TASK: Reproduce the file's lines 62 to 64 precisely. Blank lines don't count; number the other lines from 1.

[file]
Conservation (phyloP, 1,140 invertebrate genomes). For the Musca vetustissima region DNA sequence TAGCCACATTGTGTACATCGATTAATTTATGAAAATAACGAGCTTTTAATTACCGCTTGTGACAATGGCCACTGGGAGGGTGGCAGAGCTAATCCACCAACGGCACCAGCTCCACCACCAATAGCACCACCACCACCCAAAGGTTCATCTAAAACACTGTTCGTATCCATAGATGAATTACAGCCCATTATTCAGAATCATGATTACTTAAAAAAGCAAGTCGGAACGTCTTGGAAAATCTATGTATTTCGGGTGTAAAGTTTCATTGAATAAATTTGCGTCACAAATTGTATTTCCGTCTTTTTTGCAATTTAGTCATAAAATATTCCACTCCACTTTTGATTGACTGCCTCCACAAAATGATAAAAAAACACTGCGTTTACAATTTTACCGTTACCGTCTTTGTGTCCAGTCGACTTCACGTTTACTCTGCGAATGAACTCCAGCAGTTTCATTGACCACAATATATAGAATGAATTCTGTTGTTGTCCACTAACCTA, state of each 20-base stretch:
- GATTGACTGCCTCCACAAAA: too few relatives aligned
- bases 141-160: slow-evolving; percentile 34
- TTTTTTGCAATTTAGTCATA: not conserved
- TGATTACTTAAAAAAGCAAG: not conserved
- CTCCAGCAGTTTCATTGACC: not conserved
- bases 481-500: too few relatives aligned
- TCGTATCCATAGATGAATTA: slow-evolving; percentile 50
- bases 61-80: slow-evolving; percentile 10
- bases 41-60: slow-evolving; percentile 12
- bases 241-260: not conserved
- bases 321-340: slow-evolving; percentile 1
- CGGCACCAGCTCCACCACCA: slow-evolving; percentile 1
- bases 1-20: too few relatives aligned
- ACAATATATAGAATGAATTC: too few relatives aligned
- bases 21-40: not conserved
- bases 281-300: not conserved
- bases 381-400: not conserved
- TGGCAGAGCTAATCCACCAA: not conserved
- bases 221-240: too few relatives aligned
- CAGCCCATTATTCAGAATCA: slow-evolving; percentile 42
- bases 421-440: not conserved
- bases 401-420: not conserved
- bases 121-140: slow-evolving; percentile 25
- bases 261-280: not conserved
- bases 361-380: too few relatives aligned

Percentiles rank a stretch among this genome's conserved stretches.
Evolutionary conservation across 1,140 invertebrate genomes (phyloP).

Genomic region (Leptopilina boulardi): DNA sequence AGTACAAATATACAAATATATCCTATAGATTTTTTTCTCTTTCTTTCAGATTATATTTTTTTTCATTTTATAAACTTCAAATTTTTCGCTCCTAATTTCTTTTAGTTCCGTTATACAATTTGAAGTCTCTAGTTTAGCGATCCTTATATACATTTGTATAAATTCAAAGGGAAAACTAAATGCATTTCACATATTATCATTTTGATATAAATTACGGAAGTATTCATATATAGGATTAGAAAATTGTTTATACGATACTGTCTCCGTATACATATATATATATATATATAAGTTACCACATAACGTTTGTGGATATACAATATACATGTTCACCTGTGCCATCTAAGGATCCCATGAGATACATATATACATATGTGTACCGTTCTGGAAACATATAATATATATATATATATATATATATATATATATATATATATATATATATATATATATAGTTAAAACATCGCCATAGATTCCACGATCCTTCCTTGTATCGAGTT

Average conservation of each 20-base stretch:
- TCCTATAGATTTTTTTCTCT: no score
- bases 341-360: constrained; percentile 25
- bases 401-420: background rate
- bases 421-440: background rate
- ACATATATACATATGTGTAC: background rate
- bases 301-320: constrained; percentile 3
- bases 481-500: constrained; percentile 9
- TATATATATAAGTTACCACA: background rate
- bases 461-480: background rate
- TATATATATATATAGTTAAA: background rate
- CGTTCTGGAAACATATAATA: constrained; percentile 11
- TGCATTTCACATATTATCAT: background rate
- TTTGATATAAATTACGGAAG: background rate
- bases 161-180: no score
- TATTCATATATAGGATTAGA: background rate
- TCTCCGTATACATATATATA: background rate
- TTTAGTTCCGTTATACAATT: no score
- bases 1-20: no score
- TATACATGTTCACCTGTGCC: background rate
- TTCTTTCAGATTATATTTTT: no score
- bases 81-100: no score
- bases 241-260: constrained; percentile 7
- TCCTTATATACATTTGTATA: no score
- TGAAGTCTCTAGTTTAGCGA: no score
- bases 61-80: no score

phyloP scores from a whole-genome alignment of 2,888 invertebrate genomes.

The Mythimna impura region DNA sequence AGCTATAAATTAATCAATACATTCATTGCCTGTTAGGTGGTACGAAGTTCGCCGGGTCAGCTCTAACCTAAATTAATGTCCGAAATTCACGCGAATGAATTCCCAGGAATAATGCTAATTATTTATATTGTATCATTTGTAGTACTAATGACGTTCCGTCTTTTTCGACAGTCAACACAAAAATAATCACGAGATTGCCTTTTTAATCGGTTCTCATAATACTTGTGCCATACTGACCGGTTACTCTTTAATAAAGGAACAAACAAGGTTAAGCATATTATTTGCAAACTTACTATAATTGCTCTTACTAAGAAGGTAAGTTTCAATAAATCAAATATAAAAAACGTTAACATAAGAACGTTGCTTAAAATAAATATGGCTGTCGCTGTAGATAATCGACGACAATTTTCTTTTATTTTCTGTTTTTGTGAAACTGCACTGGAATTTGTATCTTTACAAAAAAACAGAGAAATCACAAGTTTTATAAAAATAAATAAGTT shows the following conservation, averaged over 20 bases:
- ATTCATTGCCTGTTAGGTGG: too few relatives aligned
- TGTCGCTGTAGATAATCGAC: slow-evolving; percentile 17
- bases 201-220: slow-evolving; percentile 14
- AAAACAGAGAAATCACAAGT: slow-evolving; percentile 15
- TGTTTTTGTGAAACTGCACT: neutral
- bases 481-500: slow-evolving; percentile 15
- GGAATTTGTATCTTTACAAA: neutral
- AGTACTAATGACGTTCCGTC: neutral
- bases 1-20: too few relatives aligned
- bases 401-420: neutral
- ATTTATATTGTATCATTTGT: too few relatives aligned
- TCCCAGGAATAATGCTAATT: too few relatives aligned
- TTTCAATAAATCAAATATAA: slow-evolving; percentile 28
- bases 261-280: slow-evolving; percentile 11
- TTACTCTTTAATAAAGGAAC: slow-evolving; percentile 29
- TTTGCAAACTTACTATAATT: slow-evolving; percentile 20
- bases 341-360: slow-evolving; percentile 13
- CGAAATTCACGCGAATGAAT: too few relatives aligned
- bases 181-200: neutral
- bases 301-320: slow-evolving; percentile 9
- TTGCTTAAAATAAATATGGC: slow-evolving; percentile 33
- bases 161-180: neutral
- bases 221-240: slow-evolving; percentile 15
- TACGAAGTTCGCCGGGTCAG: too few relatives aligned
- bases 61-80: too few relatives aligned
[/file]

- TGTTTTTGTGAAACTGCACT: neutral
- bases 481-500: slow-evolving; percentile 15
- GGAATTTGTATCTTTACAAA: neutral